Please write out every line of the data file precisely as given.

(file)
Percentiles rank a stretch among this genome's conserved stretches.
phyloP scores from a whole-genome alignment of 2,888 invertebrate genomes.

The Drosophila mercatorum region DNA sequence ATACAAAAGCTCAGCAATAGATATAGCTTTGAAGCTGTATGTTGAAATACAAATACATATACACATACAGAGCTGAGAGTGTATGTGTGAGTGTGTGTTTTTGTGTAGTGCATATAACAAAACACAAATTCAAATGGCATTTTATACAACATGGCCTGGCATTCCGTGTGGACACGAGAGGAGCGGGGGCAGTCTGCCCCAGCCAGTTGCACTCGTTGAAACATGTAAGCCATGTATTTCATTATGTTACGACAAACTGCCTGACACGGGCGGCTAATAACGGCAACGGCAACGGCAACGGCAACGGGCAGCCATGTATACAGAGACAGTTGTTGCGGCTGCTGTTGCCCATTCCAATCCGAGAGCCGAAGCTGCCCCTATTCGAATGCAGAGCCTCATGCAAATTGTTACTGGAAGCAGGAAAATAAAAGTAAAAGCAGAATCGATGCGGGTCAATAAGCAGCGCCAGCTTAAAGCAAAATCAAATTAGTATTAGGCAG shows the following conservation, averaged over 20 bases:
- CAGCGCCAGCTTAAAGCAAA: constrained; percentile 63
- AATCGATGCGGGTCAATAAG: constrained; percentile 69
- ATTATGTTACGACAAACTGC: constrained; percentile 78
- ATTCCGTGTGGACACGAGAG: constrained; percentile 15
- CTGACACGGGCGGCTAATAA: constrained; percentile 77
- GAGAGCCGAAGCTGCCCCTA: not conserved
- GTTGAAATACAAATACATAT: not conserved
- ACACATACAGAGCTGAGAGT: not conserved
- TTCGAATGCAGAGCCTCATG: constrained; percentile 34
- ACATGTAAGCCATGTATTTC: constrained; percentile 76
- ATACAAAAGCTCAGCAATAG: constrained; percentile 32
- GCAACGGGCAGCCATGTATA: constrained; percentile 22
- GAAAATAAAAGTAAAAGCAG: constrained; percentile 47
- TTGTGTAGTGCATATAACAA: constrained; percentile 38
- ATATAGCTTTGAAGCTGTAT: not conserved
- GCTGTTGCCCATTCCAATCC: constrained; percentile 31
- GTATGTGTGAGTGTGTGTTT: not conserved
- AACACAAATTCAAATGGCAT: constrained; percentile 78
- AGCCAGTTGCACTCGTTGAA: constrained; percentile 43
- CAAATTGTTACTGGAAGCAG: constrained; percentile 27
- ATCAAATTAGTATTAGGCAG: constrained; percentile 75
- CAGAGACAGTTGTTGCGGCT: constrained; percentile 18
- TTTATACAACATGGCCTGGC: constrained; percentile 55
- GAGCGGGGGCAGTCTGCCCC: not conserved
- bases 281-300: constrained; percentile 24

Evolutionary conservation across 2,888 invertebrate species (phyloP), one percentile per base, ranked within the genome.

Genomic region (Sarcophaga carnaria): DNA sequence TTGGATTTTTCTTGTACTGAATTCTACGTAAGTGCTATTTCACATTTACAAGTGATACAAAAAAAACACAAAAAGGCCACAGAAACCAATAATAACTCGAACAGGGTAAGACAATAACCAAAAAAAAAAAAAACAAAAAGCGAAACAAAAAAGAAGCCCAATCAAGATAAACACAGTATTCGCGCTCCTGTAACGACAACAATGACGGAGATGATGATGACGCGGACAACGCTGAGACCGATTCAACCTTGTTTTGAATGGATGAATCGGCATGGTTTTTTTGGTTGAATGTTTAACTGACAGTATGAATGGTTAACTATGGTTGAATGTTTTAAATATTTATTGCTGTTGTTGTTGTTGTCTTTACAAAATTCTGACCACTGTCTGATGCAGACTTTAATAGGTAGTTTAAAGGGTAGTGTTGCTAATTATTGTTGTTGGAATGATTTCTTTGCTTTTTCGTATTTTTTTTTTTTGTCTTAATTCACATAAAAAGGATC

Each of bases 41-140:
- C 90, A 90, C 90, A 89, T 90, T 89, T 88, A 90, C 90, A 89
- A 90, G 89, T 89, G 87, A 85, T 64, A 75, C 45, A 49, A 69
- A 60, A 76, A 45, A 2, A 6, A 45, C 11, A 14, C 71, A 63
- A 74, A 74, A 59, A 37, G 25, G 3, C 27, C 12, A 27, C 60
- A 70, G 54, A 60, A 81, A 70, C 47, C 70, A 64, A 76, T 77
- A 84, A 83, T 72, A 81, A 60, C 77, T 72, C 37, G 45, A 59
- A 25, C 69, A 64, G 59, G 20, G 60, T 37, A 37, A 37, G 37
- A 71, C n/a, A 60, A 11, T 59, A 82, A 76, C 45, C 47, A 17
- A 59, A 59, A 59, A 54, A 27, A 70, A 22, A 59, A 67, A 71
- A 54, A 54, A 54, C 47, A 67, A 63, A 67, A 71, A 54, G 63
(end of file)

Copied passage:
Percentiles rank a stretch among this genome's conserved stretches.
phyloP scores from a whole-genome alignment of 2,888 invertebrate genomes.

The Drosophila mercatorum region DNA sequence ATACAAAAGCTCAGCAATAGATATAGCTTTGAAGCTGTATGTTGAAATACAAATACATATACACATACAGAGCTGAGAGTGTATGTGTGAGTGTGTGTTTTTGTGTAGTGCATATAACAAAACACAAATTCAAATGGCATTTTATACAACATGGCCTGGCATTCCGTGTGGACACGAGAGGAGCGGGGGCAGTCTGCCCCAGCCAGTTGCACTCGTTGAAACATGTAAGCCATGTATTTCATTATGTTACGACAAACTGCCTGACACGGGCGGCTAATAACGGCAACGGCAACGGCAACGGCAACGGGCAGCCATGTATACAGAGACAGTTGTTGCGGCTGCTGTTGCCCATTCCAATCCGAGAGCCGAAGCTGCCCCTATTCGAATGCAGAGCCTCATGCAAATTGTTACTGGAAGCAGGAAAATAAAAGTAAAAGCAGAATCGATGCGGGTCAATAAGCAGCGCCAGCTTAAAGCAAAATCAAATTAGTATTAGGCAG shows the following conservation, averaged over 20 bases:
- CAGCGCCAGCTTAAAGCAAA: constrained; percentile 63
- AATCGATGCGGGTCAATAAG: constrained; percentile 69
- ATTATGTTACGACAAACTGC: constrained; percentile 78
- ATTCCGTGTGGACACGAGAG: constrained; percentile 15
- CTGACACGGGCGGCTAATAA: constrained; percentile 77
- GAGAGCCGAAGCTGCCCCTA: not conserved
- GTTGAAATACAAATACATAT: not conserved
- ACACATACAGAGCTGAGAGT: not conserved
- TTCGAATGCAGAGCCTCATG: constrained; percentile 34
- ACATGTAAGCCATGTATTTC: constrained; percentile 76
- ATACAAAAGCTCAGCAATAG: constrained; percentile 32
- GCAACGGGCAGCCATGTATA: constrained; percentile 22
- GAAAATAAAAGTAAAAGCAG: constrained; percentile 47
- TTGTGTAGTGCATATAACAA: constrained; percentile 38
- ATATAGCTTTGAAGCTGTAT: not conserved
- GCTGTTGCCCATTCCAATCC: constrained; percentile 31
- GTATGTGTGAGTGTGTGTTT: not conserved
- AACACAAATTCAAATGGCAT: constrained; percentile 78
- AGCCAGTTGCACTCGTTGAA: constrained; percentile 43
- CAAATTGTTACTGGAAGCAG: constrained; percentile 27
- ATCAAATTAGTATTAGGCAG: constrained; percentile 75
- CAGAGACAGTTGTTGCGGCT: constrained; percentile 18
- TTTATACAACATGGCCTGGC: constrained; percentile 55
- GAGCGGGGGCAGTCTGCCCC: not conserved
- bases 281-300: constrained; percentile 24

Evolutionary conservation across 2,888 invertebrate species (phyloP), one percentile per base, ranked within the genome.

Genomic region (Sarcophaga carnaria): DNA sequence TTGGATTTTTCTTGTACTGAATTCTACGTAAGTGCTATTTCACATTTACAAGTGATACAAAAAAAACACAAAAAGGCCACAGAAACCAATAATAACTCGAACAGGGTAAGACAATAACCAAAAAAAAAAAAAACAAAAAGCGAAACAAAAAAGAAGCCCAATCAAGATAAACACAGTATTCGCGCTCCTGTAACGACAACAATGACGGAGATGATGATGACGCGGACAACGCTGAGACCGATTCAACCTTGTTTTGAATGGATGAATCGGCATGGTTTTTTTGGTTGAATGTTTAACTGACAGTATGAATGGTTAACTATGGTTGAATGTTTTAAATATTTATTGCTGTTGTTGTTGTTGTCTTTACAAAATTCTGACCACTGTCTGATGCAGACTTTAATAGGTAGTTTAAAGGGTAGTGTTGCTAATTATTGTTGTTGGAATGATTTCTTTGCTTTTTCGTATTTTTTTTTTTTGTCTTAATTCACATAAAAAGGATC

Each of bases 41-140:
- C 90, A 90, C 90, A 89, T 90, T 89, T 88, A 90, C 90, A 89
- A 90, G 89, T 89, G 87, A 85, T 64, A 75, C 45, A 49, A 69
- A 60, A 76, A 45, A 2, A 6, A 45, C 11, A 14, C 71, A 63
- A 74, A 74, A 59, A 37, G 25, G 3, C 27, C 12, A 27, C 60
- A 70, G 54, A 60, A 81, A 70, C 47, C 70, A 64, A 76, T 77
- A 84, A 83, T 72, A 81, A 60, C 77, T 72, C 37, G 45, A 59
- A 25, C 69, A 64, G 59, G 20, G 60, T 37, A 37, A 37, G 37
- A 71, C n/a, A 60, A 11, T 59, A 82, A 76, C 45, C 47, A 17
- A 59, A 59, A 59, A 54, A 27, A 70, A 22, A 59, A 67, A 71
- A 54, A 54, A 54, C 47, A 67, A 63, A 67, A 71, A 54, G 63